The conference will consist of daily blocks of:

Presentations: 10h-12h and 15h – 18h (GMT+2)
Discussions : 12h30 -13h30 (GMT+2)

Topics include: Biophotonics, Biophysics and Maternal Health, Cellular Biophysics, Computational Biology, Development of the Future of Biophysics in Africa, Mathematical Biology, Molecular Biophysics, Quantum Biology, Small/Wide-Angle X-ray scattering in Biophysics, Structural biology 

Biophysics Week on Practical Work

3/22/2021 - 3/26/2021
Universitylef of Chlef, Algeria
Ouled Fares, Algeria

This week provides the student with a profile of rich training in a new discipline among the life sciences in both laboratories and ground. It aims to open up prospects for training and job profiles in which the knowledge of biological and physical problems or biophysics is important. This discipline of biophysics aims at a temporal formation having a broad spectrum of knowledge and bioscience and science skills physical allowing an opening towards sectors very varied: biomedical, pharmaceutical, biotechnology, industrial, etc. This practical work plays an effective role in discovery of the experimental aspect of biophysics fundamental.

Biophysics, Past, Present and Future Perspectives - And Some Recent Insights Into Water in Receptor

Vilnius University

Lithuanian Biophysical Society for the first time celebrarates International Biophysics Week. We are very proud to invite you to a lecture “Biophysics, past, present and future perspectives - and some recent insights into water in receptor action“ by the past president of EBSA (European Biophysical Societies' Association) Prof. Anthony Watts (University of Oxford).    Biophysics is called the “bridging science”; bridging physics, theory and modelling to biology. It could be argued that as far back as the early civilizations, any physical phenomenon that has been applied to investigate or exploit biology, is biophysics. Hooke’s development of microscopes or Newton’s primitive spectroscopy, and much more, cannot be ignored, any more than 20th century contemporary molecular biophysics. A brief history of biophysics and some crystal ball gazing for the development of the field, will be followed by a description of water involvement in receptor activation/desensitization from recent high resolution structural studies.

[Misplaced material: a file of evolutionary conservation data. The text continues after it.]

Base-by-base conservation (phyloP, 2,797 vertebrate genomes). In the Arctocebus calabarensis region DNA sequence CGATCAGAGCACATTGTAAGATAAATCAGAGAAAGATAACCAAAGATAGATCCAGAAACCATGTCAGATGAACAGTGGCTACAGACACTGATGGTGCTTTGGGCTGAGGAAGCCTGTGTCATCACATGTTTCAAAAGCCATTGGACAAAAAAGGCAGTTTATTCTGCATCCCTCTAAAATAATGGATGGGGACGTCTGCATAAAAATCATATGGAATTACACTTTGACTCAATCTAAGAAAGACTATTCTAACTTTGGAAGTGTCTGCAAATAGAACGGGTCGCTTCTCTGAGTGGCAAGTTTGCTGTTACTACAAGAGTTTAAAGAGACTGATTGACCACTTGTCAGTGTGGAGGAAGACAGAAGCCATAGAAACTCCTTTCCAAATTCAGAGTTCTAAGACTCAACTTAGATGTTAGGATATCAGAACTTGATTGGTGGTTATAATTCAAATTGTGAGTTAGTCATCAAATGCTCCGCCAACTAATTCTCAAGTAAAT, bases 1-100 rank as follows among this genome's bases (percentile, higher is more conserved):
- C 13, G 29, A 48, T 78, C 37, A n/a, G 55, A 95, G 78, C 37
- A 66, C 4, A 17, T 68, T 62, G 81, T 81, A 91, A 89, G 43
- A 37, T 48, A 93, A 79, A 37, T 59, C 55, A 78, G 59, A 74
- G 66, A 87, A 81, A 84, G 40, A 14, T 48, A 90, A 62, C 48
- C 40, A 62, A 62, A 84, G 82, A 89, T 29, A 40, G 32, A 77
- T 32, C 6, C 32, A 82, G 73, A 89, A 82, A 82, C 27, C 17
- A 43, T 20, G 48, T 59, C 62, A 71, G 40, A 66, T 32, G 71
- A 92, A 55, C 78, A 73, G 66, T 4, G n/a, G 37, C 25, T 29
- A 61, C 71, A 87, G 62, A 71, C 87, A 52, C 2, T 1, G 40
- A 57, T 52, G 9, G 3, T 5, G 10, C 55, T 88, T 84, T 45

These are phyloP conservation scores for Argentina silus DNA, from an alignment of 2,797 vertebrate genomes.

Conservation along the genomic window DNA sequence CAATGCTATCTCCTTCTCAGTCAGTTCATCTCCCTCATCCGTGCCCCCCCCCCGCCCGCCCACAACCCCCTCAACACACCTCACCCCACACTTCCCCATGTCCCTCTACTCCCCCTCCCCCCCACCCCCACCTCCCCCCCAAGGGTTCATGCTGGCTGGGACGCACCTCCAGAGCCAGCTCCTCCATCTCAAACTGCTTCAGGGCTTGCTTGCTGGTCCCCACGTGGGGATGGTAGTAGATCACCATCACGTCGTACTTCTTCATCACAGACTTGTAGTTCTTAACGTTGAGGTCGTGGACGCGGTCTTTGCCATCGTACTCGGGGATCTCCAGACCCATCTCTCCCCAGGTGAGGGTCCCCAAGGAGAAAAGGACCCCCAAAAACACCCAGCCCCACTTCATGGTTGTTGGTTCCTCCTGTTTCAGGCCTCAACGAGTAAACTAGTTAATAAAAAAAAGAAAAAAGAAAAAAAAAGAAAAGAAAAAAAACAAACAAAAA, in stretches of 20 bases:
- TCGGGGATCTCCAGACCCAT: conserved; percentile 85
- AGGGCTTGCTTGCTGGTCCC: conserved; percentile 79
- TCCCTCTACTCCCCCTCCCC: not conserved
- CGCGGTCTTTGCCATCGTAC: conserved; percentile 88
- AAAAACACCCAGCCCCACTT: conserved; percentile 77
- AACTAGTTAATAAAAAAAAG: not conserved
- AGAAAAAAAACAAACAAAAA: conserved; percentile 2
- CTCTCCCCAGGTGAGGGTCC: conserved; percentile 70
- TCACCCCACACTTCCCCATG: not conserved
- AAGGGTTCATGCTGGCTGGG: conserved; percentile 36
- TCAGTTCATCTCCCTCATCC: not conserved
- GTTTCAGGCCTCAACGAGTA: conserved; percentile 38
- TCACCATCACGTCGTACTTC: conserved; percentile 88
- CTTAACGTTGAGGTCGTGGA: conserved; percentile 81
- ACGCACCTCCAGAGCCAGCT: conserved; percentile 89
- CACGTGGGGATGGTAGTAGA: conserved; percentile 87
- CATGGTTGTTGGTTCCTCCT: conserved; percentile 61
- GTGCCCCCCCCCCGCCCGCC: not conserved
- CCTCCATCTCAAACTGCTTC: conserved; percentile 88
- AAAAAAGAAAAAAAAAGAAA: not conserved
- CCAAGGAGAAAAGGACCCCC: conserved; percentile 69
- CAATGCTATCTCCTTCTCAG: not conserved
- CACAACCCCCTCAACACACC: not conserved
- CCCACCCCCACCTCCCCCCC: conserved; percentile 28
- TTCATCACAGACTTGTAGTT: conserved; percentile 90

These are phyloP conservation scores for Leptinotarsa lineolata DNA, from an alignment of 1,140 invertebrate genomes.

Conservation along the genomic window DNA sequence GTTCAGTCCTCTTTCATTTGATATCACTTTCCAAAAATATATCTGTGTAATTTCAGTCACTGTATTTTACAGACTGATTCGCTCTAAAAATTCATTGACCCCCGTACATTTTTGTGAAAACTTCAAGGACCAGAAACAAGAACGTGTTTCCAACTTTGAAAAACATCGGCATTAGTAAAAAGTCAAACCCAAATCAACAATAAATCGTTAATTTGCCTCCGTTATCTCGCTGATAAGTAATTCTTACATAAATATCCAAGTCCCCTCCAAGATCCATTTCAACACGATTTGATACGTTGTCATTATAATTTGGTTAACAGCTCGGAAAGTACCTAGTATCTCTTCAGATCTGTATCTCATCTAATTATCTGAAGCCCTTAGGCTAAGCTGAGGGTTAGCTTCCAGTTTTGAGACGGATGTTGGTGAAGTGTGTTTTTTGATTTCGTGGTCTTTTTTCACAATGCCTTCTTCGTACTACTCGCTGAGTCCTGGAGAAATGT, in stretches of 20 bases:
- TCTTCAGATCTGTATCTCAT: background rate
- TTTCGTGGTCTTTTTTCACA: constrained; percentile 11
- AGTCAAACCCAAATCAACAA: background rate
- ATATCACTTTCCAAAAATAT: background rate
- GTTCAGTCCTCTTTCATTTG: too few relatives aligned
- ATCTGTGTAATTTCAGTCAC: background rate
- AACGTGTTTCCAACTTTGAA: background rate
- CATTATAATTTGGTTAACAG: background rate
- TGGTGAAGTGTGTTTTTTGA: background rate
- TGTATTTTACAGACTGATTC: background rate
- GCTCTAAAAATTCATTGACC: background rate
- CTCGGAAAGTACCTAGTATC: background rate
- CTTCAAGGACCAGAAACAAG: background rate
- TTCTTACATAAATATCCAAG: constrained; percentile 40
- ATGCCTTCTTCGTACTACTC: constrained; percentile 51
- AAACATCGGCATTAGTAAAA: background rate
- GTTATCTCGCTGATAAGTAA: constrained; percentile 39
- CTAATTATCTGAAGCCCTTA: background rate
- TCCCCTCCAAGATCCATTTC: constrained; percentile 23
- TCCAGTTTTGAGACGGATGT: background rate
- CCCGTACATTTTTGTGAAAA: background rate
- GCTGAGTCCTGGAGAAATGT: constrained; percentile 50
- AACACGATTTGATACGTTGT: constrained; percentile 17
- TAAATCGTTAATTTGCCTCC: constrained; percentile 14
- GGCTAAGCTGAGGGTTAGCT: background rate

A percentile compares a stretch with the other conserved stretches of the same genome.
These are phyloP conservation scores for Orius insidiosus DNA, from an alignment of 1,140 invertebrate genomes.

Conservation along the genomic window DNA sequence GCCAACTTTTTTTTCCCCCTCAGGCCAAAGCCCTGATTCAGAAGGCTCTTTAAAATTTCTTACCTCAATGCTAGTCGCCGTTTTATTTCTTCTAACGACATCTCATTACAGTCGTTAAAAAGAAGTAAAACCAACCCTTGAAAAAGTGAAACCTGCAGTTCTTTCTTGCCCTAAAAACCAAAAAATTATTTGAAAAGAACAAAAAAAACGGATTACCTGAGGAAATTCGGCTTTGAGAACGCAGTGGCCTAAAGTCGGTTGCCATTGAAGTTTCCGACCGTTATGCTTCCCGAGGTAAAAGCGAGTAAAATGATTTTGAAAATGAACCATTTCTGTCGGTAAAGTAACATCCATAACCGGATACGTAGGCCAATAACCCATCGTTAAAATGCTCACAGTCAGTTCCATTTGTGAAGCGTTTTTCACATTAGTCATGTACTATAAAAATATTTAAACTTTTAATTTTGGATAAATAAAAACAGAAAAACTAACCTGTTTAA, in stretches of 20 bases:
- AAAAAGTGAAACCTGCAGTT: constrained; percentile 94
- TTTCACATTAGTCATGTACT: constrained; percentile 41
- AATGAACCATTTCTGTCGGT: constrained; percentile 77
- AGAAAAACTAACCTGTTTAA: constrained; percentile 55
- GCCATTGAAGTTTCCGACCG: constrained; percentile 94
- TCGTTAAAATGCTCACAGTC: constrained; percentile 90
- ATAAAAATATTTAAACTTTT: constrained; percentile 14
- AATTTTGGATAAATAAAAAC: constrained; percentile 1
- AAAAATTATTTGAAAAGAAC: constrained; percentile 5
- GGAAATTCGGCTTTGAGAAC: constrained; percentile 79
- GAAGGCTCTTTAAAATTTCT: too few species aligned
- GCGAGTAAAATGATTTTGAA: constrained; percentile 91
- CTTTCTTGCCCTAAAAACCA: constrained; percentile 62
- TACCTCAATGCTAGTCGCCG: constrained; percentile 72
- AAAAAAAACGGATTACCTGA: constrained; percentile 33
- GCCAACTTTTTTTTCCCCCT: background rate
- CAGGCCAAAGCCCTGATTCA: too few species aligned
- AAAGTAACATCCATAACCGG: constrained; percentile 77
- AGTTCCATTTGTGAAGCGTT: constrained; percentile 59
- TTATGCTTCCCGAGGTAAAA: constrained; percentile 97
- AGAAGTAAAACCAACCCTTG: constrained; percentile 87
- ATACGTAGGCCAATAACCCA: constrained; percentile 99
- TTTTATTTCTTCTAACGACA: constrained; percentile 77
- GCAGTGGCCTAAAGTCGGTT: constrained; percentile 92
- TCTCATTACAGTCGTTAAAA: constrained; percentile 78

The event will be moderated by the Chair of Lithuanian Biophysical Society Prof. Saulius Šatkauskas. The lecture will be held in English on March 23rd 12:00 EET on Microsoft Teams.    

All are welcome!

Biophysics, Viruses, and Vaccines

University of Vic - Torre dels Frares
Vic, Spain

Mini congress. The purpose of this event is to have students presenting examples of the role of biophysics in understanding the underlying mechanisms a viral infections, from their diffusion until the development of vaccines and therapies.

Centrality and Community Detection in Dynamic Residue Networks

Sabanci University
Istanbul, Turkey

Being a widely used centrality measure for residue networks (RNs), betweenness  centrality (BC) is informative about evolutionary and functional features of a protein  structure. Communities as close-knit amino-acid groups are detected with Girvan-  Newman algorithm, which is an edge BC based method. Hence, in the lens of  centrality and community, dynamic conformations of a protein are scrutinized to  understand the effect of mutation and/or binding. In this single day "Dialogues in the MIDST" event which is now a Biophysics Week regular, the morning session will be devoted to the theoretical aspects of centrality/community concepts in RNs and their meaning in terms of biophysical applications. In the afternoon, there will be a hands-on session with coding and applying the ideas to the favorite protein of each attendee using Python programming language along with Q&A and discussions.    

Correlating Analytical Microscopy (AFM, EM & EDS) for Biological Research

Oxford Instruments Demo Facility
High Wycombe, Buckinghamshire, United Kingdom

Correlative microscopy enables biologists to investigate features of their sample using the strengths of different types of microscope. Usually, correlative microscopy in biology features light microscopy, electron microscopy and sometimes x-ray microscopy. It is now also possible to correlate materials properties, using atomic force microscopy, and chemical analysis, using energy dispersive x-ray spectrometry (EDS/EDX) with more traditional forms of microscopy, extending out understanding of the chemical and physical properties of our specimens.   Our webinar will introduce AFM and EDS applications within biological research and demonstrate the acquisition of correlative data, including the challenges surrounding sample preparation and finding the same region on the samples. We will then explore how to analyse quantitative measurements and images acquired from correlative microscopy. The webinar will be followed by a question-and-answer session with the presenters.